These are tips and tricks to help expectant mothers manage stress.
Credit: University of Ottawa
Parenting is a complicated journey full of questions, and when a beloved child begins to show signs of a behavioural disorder, a parent’s challenges become even more difficult to navigate.
Dr. Ian Colman, associate professor at the University of Ottawa’s Faculty of Medicine, led a team of researchers in examining data from the Avon Longitudinal Study of Parents and Children. The team found that mothers who experience significant prenatal stress may be increasing their child’s risk for behavioural issues.
“Mothers who are exposed to high levels of stress during pregnancy have kids who are more than twice as likely to have chronic symptoms of hyperactivity and conduct disorder,” Dr. Colman said of the team’s recently published findings.
“Hyperactivity is a symptom of ADHD, and about 10% of school-age children are affected by ADHD or conduct disorder,” he said. “These disorders can lead to poor results in school and difficulties in their relationships with family and friends.”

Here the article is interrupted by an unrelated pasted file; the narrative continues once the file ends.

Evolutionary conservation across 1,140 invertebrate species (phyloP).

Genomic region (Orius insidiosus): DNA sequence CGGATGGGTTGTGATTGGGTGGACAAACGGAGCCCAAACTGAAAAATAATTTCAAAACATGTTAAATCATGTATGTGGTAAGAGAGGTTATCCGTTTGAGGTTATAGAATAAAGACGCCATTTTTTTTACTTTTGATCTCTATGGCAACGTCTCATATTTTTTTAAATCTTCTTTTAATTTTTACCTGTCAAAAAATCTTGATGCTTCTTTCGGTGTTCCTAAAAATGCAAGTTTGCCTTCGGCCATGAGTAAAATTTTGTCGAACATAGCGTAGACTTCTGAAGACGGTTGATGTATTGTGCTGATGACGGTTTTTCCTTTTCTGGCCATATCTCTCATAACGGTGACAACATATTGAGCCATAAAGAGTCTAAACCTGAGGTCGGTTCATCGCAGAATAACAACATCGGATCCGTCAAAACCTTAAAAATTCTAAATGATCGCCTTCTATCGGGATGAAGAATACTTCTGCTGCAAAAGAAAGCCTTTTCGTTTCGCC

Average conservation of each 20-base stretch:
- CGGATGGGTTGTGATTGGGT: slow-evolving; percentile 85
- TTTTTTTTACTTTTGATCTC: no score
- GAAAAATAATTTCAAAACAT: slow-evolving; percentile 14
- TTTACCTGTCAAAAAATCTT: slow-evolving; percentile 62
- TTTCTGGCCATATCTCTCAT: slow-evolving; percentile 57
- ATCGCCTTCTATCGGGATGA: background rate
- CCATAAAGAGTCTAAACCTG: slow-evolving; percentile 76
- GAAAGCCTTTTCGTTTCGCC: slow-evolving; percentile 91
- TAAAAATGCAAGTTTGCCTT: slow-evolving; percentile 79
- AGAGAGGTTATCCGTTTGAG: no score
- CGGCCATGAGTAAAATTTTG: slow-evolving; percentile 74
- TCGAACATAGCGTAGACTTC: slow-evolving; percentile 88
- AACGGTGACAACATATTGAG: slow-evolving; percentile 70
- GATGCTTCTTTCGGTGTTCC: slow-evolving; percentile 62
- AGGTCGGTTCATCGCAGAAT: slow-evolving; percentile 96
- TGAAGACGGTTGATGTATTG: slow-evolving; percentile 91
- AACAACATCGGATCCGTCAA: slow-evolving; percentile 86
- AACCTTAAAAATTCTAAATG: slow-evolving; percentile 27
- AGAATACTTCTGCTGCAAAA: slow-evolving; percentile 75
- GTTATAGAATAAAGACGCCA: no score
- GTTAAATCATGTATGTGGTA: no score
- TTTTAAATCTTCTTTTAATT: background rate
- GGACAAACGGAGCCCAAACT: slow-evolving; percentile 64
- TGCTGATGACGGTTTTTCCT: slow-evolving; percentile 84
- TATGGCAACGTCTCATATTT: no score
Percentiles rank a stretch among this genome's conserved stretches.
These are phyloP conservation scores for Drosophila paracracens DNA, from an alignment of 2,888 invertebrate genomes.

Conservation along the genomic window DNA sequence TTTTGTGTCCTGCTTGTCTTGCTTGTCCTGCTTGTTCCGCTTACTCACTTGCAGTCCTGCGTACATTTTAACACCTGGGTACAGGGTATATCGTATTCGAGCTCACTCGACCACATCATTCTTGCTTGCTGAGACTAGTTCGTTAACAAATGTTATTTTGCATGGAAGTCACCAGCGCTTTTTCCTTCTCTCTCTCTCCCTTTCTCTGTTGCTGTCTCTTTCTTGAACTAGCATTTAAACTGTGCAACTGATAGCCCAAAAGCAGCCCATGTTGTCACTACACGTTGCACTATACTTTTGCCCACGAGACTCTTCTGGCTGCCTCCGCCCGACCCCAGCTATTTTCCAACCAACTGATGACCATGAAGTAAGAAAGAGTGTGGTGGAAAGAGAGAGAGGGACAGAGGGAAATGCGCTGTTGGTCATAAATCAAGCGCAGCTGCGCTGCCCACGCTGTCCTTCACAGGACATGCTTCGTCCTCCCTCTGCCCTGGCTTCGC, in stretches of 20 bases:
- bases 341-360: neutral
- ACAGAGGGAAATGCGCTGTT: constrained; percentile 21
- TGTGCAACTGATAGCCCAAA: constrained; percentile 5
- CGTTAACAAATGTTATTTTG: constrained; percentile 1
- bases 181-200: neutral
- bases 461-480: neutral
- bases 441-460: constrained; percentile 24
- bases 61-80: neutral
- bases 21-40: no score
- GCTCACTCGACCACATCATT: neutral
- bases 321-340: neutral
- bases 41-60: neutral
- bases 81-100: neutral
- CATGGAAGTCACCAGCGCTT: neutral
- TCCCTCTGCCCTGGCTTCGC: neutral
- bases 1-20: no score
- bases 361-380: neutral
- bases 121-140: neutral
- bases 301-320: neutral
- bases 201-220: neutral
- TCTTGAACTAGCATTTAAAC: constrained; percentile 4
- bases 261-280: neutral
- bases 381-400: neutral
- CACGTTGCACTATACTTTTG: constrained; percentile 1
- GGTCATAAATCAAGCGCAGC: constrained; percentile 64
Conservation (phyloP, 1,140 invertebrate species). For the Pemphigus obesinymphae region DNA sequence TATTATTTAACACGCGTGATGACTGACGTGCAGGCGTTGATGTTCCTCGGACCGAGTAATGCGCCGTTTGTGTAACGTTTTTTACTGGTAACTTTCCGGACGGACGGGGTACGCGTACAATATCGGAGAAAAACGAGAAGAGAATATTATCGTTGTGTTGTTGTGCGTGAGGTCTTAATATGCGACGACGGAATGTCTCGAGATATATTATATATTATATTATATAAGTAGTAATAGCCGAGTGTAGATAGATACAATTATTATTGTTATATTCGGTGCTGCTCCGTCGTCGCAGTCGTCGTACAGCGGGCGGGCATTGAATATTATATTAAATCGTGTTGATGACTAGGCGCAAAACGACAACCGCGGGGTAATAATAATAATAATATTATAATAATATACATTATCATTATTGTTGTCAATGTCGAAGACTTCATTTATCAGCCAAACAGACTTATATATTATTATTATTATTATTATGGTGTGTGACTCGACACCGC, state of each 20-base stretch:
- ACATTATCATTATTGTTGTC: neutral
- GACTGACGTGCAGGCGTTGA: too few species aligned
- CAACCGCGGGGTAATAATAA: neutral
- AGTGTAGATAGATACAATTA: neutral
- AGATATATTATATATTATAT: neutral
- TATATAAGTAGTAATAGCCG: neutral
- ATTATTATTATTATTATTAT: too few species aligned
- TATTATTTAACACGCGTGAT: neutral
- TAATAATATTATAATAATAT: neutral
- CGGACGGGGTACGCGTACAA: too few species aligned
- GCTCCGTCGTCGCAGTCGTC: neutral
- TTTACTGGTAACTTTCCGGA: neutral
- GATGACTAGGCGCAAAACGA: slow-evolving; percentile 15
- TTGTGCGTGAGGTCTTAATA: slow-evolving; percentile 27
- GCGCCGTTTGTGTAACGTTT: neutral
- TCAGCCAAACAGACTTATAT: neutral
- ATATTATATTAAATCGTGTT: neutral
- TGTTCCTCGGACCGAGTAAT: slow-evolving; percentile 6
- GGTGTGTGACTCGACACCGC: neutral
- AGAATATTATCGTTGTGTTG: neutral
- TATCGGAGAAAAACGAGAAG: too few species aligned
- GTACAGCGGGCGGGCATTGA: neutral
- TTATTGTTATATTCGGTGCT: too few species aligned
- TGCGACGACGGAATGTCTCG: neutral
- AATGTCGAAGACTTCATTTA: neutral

Behavioural disorders such as those seen by the researchers are characterized by aggressive or antisocial behaviour, high activity levels, and difficulty inhibiting behaviour. They are also associated with school failure, substance use/abuse, and criminal activity, according to the paper.
A mother’s stress can alter brain development in the fetus, and it is believed these changes may be long-lasting or permanent, said Dr. Colman.
The team was unique in its approach: it studied the effects of specific stressors on participants, as opposed to gauging overall stress levels. Participants reported stressful events, such as problems at work, the illness of a relative, or an argument with a partner, family or friend. “Generally speaking, we found that the higher the stress, the higher the symptoms,” Dr. Colman said. “We can’t avoid most stressful events in our lives and since we can’t always prevent them, the focus should be on helping mothers manage stress in order to give their children the best start in life.”
Story Source: Materials provided byUniversity of Chicago Original written by Whitney Clavin.Note: Content may be edited for style and length.
Nathalie MacKinnon, Mila Kingsbury, Liam Mahedy, Jonathan Evans, Ian Colman. The Association Between Prenatal Stress And Externalizing Symptoms In Childhood: Evidence From The Avon Longitudinal Study Of Parents And Children. Biological Psychiatry, 2017; DOI: 10.1016/j.biopsych.2017.07.010